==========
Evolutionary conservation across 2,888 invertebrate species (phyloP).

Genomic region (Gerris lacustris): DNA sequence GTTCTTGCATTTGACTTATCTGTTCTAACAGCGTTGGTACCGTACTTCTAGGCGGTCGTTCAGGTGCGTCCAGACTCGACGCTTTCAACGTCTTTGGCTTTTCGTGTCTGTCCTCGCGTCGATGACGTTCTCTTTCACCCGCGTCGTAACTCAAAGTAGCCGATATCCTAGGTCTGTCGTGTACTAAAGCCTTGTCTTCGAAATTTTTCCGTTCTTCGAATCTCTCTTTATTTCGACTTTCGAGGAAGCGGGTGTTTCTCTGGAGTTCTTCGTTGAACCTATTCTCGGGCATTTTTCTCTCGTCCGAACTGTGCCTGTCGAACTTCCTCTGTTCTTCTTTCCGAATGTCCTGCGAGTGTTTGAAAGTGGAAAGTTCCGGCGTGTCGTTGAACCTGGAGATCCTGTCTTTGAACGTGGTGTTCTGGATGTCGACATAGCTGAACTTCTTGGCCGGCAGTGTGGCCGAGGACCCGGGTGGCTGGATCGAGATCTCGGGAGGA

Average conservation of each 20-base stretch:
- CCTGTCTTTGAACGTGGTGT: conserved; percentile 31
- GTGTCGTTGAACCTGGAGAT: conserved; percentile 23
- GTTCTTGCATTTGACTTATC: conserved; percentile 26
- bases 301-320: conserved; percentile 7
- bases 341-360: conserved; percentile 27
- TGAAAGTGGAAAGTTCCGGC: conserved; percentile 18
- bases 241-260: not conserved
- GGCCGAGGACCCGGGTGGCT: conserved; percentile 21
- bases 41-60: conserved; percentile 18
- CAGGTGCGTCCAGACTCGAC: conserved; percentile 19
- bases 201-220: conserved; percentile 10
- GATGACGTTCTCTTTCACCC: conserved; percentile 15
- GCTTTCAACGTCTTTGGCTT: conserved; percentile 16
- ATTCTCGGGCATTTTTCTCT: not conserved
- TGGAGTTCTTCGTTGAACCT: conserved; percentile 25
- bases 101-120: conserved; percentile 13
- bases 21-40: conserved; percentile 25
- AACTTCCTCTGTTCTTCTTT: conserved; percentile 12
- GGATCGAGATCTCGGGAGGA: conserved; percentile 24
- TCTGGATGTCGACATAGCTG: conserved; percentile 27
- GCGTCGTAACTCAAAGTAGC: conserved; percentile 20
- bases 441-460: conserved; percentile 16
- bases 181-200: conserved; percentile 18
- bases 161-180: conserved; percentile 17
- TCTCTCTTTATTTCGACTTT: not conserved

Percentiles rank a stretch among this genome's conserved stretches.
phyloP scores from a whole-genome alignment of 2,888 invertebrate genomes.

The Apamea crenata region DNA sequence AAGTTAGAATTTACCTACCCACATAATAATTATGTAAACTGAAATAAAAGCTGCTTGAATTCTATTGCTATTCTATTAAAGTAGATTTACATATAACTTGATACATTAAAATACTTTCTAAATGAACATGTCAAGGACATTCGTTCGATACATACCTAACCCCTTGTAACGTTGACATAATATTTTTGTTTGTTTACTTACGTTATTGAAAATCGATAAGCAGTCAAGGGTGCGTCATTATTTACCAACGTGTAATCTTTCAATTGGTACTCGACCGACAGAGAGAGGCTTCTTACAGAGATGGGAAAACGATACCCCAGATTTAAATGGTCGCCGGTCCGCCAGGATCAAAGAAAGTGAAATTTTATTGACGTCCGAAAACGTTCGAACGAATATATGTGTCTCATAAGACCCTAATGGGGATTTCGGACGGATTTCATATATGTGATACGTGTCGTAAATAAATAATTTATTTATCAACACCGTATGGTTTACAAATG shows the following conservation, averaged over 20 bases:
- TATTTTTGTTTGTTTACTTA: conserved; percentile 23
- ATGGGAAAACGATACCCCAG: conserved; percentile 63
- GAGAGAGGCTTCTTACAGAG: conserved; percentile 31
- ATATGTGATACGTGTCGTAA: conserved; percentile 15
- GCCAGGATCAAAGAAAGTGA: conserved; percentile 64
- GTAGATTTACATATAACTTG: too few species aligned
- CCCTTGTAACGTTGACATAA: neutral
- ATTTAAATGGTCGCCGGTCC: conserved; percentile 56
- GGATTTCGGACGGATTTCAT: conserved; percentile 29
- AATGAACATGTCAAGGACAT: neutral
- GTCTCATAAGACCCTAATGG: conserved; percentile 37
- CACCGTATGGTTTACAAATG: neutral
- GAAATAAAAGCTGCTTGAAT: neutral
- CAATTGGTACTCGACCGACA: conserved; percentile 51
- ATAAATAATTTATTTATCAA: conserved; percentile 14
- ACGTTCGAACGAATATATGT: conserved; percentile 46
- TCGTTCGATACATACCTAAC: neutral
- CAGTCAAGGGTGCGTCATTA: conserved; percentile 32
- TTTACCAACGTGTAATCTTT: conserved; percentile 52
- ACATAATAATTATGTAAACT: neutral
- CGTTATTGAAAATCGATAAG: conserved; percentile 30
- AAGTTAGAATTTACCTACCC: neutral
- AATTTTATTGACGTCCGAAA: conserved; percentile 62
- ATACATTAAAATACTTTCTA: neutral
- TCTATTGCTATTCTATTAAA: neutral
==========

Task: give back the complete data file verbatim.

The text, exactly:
Evolutionary conservation across 2,888 invertebrate species (phyloP).

Genomic region (Gerris lacustris): DNA sequence GTTCTTGCATTTGACTTATCTGTTCTAACAGCGTTGGTACCGTACTTCTAGGCGGTCGTTCAGGTGCGTCCAGACTCGACGCTTTCAACGTCTTTGGCTTTTCGTGTCTGTCCTCGCGTCGATGACGTTCTCTTTCACCCGCGTCGTAACTCAAAGTAGCCGATATCCTAGGTCTGTCGTGTACTAAAGCCTTGTCTTCGAAATTTTTCCGTTCTTCGAATCTCTCTTTATTTCGACTTTCGAGGAAGCGGGTGTTTCTCTGGAGTTCTTCGTTGAACCTATTCTCGGGCATTTTTCTCTCGTCCGAACTGTGCCTGTCGAACTTCCTCTGTTCTTCTTTCCGAATGTCCTGCGAGTGTTTGAAAGTGGAAAGTTCCGGCGTGTCGTTGAACCTGGAGATCCTGTCTTTGAACGTGGTGTTCTGGATGTCGACATAGCTGAACTTCTTGGCCGGCAGTGTGGCCGAGGACCCGGGTGGCTGGATCGAGATCTCGGGAGGA

Average conservation of each 20-base stretch:
- CCTGTCTTTGAACGTGGTGT: conserved; percentile 31
- GTGTCGTTGAACCTGGAGAT: conserved; percentile 23
- GTTCTTGCATTTGACTTATC: conserved; percentile 26
- bases 301-320: conserved; percentile 7
- bases 341-360: conserved; percentile 27
- TGAAAGTGGAAAGTTCCGGC: conserved; percentile 18
- bases 241-260: not conserved
- GGCCGAGGACCCGGGTGGCT: conserved; percentile 21
- bases 41-60: conserved; percentile 18
- CAGGTGCGTCCAGACTCGAC: conserved; percentile 19
- bases 201-220: conserved; percentile 10
- GATGACGTTCTCTTTCACCC: conserved; percentile 15
- GCTTTCAACGTCTTTGGCTT: conserved; percentile 16
- ATTCTCGGGCATTTTTCTCT: not conserved
- TGGAGTTCTTCGTTGAACCT: conserved; percentile 25
- bases 101-120: conserved; percentile 13
- bases 21-40: conserved; percentile 25
- AACTTCCTCTGTTCTTCTTT: conserved; percentile 12
- GGATCGAGATCTCGGGAGGA: conserved; percentile 24
- TCTGGATGTCGACATAGCTG: conserved; percentile 27
- GCGTCGTAACTCAAAGTAGC: conserved; percentile 20
- bases 441-460: conserved; percentile 16
- bases 181-200: conserved; percentile 18
- bases 161-180: conserved; percentile 17
- TCTCTCTTTATTTCGACTTT: not conserved

Percentiles rank a stretch among this genome's conserved stretches.
phyloP scores from a whole-genome alignment of 2,888 invertebrate genomes.

The Apamea crenata region DNA sequence AAGTTAGAATTTACCTACCCACATAATAATTATGTAAACTGAAATAAAAGCTGCTTGAATTCTATTGCTATTCTATTAAAGTAGATTTACATATAACTTGATACATTAAAATACTTTCTAAATGAACATGTCAAGGACATTCGTTCGATACATACCTAACCCCTTGTAACGTTGACATAATATTTTTGTTTGTTTACTTACGTTATTGAAAATCGATAAGCAGTCAAGGGTGCGTCATTATTTACCAACGTGTAATCTTTCAATTGGTACTCGACCGACAGAGAGAGGCTTCTTACAGAGATGGGAAAACGATACCCCAGATTTAAATGGTCGCCGGTCCGCCAGGATCAAAGAAAGTGAAATTTTATTGACGTCCGAAAACGTTCGAACGAATATATGTGTCTCATAAGACCCTAATGGGGATTTCGGACGGATTTCATATATGTGATACGTGTCGTAAATAAATAATTTATTTATCAACACCGTATGGTTTACAAATG shows the following conservation, averaged over 20 bases:
- TATTTTTGTTTGTTTACTTA: conserved; percentile 23
- ATGGGAAAACGATACCCCAG: conserved; percentile 63
- GAGAGAGGCTTCTTACAGAG: conserved; percentile 31
- ATATGTGATACGTGTCGTAA: conserved; percentile 15
- GCCAGGATCAAAGAAAGTGA: conserved; percentile 64
- GTAGATTTACATATAACTTG: too few species aligned
- CCCTTGTAACGTTGACATAA: neutral
- ATTTAAATGGTCGCCGGTCC: conserved; percentile 56
- GGATTTCGGACGGATTTCAT: conserved; percentile 29
- AATGAACATGTCAAGGACAT: neutral
- GTCTCATAAGACCCTAATGG: conserved; percentile 37
- CACCGTATGGTTTACAAATG: neutral
- GAAATAAAAGCTGCTTGAAT: neutral
- CAATTGGTACTCGACCGACA: conserved; percentile 51
- ATAAATAATTTATTTATCAA: conserved; percentile 14
- ACGTTCGAACGAATATATGT: conserved; percentile 46
- TCGTTCGATACATACCTAAC: neutral
- CAGTCAAGGGTGCGTCATTA: conserved; percentile 32
- TTTACCAACGTGTAATCTTT: conserved; percentile 52
- ACATAATAATTATGTAAACT: neutral
- CGTTATTGAAAATCGATAAG: conserved; percentile 30
- AAGTTAGAATTTACCTACCC: neutral
- AATTTTATTGACGTCCGAAA: conserved; percentile 62
- ATACATTAAAATACTTTCTA: neutral
- TCTATTGCTATTCTATTAAA: neutral